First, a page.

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Chiropractic Research Review

Meat Bad For Your Bones?

Different sources of dietary protein may have different effects on bone metabolism. Animal foods provide predominantly acid precursors while vegetable food protein is accompanied by base precursors not found in animal foods.

Imbalances between dietary acid and base precursors may have an adverse effect on bone. A study has been conducted to test the hypothesis that a high dietary ratio of animal to vegetable foods, quantified by protein content, increases bone loss and the risk of fracture.

Researchers gave more than 1,000 women aged 65 to 80 a questionnaire, which covered 64 different kinds of foods. They then broke the results down to show how much of each group the women ate and looked at how much protein the women received from animal products compared to vegetables. They were then categorized into those who ate a high level of animal protein, a medium and a low level. Bone density of the women was measured using dual-energy X-ray absroptiometry.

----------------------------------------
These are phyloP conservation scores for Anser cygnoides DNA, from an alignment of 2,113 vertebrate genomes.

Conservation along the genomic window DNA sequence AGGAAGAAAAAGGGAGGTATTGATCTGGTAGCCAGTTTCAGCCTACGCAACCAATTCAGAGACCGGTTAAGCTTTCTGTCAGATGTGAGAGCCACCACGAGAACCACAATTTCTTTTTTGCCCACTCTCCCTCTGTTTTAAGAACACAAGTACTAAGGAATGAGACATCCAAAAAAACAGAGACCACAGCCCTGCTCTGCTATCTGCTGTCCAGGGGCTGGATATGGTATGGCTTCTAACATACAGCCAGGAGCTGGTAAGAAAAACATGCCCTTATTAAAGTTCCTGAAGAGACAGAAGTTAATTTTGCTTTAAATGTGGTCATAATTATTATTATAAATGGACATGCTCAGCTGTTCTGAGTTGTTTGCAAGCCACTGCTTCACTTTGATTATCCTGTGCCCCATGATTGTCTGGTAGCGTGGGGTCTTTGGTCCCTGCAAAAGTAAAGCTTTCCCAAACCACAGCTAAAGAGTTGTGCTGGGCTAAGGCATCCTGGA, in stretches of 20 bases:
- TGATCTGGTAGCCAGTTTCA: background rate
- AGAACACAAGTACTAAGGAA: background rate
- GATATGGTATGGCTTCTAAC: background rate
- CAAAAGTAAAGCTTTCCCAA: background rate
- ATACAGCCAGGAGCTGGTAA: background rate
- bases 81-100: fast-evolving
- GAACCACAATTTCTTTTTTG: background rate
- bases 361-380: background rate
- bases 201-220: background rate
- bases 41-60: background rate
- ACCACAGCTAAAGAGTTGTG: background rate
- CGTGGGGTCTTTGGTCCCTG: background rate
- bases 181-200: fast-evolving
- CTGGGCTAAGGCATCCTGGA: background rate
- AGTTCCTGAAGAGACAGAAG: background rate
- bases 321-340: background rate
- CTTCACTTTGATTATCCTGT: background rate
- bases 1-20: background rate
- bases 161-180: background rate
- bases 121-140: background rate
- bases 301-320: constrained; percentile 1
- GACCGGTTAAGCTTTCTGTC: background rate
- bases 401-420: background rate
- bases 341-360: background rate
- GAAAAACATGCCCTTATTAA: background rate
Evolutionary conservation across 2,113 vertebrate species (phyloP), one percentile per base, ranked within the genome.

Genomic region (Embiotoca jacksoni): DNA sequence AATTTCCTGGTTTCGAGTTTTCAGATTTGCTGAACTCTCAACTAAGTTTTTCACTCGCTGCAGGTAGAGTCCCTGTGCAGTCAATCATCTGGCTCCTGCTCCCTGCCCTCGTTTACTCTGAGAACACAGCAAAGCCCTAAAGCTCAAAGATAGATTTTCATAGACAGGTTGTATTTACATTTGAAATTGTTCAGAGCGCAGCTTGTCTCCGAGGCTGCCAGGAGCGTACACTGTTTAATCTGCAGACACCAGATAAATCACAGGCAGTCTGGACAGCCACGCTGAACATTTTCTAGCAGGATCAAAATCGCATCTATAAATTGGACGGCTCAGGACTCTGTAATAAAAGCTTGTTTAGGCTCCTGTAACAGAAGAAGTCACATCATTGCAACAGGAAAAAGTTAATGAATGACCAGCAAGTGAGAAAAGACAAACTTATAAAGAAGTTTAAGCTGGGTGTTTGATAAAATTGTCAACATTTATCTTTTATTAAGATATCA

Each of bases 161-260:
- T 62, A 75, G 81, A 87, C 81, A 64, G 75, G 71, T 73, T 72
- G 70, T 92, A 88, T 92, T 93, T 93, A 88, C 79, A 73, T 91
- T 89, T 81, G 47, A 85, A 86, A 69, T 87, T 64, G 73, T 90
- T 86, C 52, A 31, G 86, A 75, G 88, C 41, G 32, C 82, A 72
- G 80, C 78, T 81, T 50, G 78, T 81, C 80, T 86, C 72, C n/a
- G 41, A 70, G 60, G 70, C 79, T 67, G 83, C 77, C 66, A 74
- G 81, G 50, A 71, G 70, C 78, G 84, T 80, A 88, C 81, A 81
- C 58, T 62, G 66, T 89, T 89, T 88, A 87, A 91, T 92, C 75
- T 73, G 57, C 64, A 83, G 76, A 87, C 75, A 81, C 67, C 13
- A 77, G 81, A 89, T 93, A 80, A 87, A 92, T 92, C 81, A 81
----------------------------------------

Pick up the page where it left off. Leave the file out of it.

Women with a high animal to vegetable protein ratio had a higher rate of bone loss at the femoral neck than did those with a lower ratio and a greater risk of hip fracture. These associations were unaffected by adjustment for age, weight, estrogen use, tobacco use, exercise, total calcium intake, and total protein intake.

Conclusion: Elderly women with a higher dietary ratio of animal to vegetable protein intake have a more rapid femoral neck bone loss and a greater risk of hip fracture than those with a low ratio. This suggests that an increase in vegetable protein intake and a decrease in animal protein intake may decrease bone loss and a risk of hip fracture.

Sellmeyer DE, Stone KL, Sebastian A, et al. A high ratio of dietary animal to vegetable protein increases the rate of bone loss and the risk of fracture in postmenopausal women. The American Journal of Clinical Nutrition 2001:73, pp. 118-122.

Chiropractic Research Review

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